Italian Journal of Geosciences - Vol. 137 (2018) f.1

Wavelet analysis of δ18O and δ13C time-series from an Holocene speleothem record from Corchia Cave (central Italy): insights for the recurrence of dry-wet periods in the Central Mediterranean

Andrea Tognarelli (1), Giovanni Zanchetta (1,2), Eleonora Regattieri (1,3), Ilaria Isola (2), Russell N. Drysdale (5,6), Monica Bini (1,2) & John C. Hellstrom (7)
(1) Dipartimento di Scienze della Terra, University of Pisa, Via S. Maria 53, 56126, Pisa, Italy. (2) Istituto Nazionale Geofisica e Vulcanologia, Via della Faggiola, 56126, Pisa, Italy. (3) Istituto di Geoscienze e Georisorse, CNR, Via Moruzzi 1, 56126 Pisa, Italy. (4) School of Geography, University of Melbourne, Victoria, Australia. (5) Université de Savoie, Laboratoire EDYTEM, Pôle Montagne, Le Bourget du Lac, France. (6) School of Earth Sciences, University of Melbourne, Australia Corresponding author e-mail:

Volume: 137 (2018) f.1
Pages: 128-137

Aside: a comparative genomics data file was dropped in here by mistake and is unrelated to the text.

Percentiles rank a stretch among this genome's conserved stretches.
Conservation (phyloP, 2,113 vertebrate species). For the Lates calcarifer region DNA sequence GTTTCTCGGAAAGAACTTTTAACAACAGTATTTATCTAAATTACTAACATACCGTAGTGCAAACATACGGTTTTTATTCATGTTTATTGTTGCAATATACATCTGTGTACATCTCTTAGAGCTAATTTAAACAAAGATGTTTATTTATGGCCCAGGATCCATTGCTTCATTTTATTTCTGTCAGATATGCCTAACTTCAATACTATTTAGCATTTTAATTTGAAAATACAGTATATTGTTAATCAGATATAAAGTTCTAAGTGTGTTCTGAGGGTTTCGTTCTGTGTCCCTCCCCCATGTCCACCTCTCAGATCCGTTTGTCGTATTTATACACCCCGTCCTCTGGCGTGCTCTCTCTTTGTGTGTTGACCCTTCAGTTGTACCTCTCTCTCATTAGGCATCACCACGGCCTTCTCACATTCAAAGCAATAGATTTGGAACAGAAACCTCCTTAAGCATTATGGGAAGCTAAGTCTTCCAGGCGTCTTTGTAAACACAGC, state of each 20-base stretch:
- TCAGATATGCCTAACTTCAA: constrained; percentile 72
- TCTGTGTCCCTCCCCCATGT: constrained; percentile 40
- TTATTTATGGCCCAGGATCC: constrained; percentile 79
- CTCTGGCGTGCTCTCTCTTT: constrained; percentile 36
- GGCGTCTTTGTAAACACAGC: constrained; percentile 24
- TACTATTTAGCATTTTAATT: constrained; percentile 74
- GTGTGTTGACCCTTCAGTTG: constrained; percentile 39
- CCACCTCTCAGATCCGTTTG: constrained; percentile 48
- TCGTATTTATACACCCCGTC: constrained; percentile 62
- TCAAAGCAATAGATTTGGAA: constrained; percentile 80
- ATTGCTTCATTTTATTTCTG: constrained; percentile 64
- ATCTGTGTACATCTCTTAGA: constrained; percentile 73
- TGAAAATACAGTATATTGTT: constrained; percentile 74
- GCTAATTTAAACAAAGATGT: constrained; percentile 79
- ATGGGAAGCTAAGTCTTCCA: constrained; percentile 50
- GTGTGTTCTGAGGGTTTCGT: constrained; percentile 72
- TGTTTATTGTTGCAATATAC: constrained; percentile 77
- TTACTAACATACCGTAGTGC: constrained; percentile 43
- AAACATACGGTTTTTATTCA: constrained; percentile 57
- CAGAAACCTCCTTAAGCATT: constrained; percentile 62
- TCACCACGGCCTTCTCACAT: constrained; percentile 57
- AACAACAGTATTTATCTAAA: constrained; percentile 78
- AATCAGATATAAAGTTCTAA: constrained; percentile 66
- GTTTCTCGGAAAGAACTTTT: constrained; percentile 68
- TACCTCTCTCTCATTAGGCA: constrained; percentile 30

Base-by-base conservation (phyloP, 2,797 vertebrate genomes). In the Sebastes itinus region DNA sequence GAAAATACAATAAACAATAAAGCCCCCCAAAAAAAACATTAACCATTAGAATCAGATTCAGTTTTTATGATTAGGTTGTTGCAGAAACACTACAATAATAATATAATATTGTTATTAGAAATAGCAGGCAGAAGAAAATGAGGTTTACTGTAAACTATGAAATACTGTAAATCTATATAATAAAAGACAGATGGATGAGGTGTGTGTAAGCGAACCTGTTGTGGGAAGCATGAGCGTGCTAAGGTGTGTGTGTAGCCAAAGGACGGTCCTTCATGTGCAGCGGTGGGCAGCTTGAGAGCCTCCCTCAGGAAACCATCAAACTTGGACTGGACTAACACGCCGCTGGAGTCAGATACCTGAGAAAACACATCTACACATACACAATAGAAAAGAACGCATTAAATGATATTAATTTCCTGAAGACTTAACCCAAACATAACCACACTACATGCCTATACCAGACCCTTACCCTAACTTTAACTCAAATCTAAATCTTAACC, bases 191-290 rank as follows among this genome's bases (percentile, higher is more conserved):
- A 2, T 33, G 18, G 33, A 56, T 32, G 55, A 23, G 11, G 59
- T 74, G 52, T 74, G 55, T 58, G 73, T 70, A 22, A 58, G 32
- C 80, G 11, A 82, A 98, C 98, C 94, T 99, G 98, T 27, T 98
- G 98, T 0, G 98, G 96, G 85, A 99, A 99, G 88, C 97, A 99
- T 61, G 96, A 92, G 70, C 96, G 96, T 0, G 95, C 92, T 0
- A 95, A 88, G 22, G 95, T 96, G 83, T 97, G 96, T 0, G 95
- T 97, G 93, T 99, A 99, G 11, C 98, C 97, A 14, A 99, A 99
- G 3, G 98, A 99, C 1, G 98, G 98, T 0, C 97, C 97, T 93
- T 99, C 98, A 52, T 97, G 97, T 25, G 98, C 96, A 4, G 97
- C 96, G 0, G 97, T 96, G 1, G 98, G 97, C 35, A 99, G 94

In this work, the continuous wavelet transform (CWT) is used to analyse stable isotope (δ18O and δ13C) time-series from a speleothem from Corchia Cave (Apuan Alps, Tuscany, central Italy). The record spans the ca. 13.3- 0.4 ka period. Both proxies are thought to represent changes in the amount of precipitation and in the hydrological recharge over the cave catchment, and to indicate alternating wetter and drier periods. The CWT shows the presence of different dominant frequency components, changing across the Middle-Holocene. This can be interpreted as mostly related to long term variations in summer and winter insolation, resulting from changes in orbital parameters. The lower frequencies (millennial scale) individuated may have different origin, not always obvious, and are rarely reported in others records. Instead, the short period components (multidecadal to centennial scale) could be in the range of frequencies considered as expression of the solar variability. δ18O and δ13C time-series show very coherent response to lower frequencies, but δ18O time-series show the presence of higher frequencies, that are not reported in the δ13C record. This can be related to a different response of the soil-karst system compared to variability in the δ18O of precipitation and their recharge of the karst. A Matlab® code has been implemented to compute the wavelet transform and to generate all the results presented in this work.


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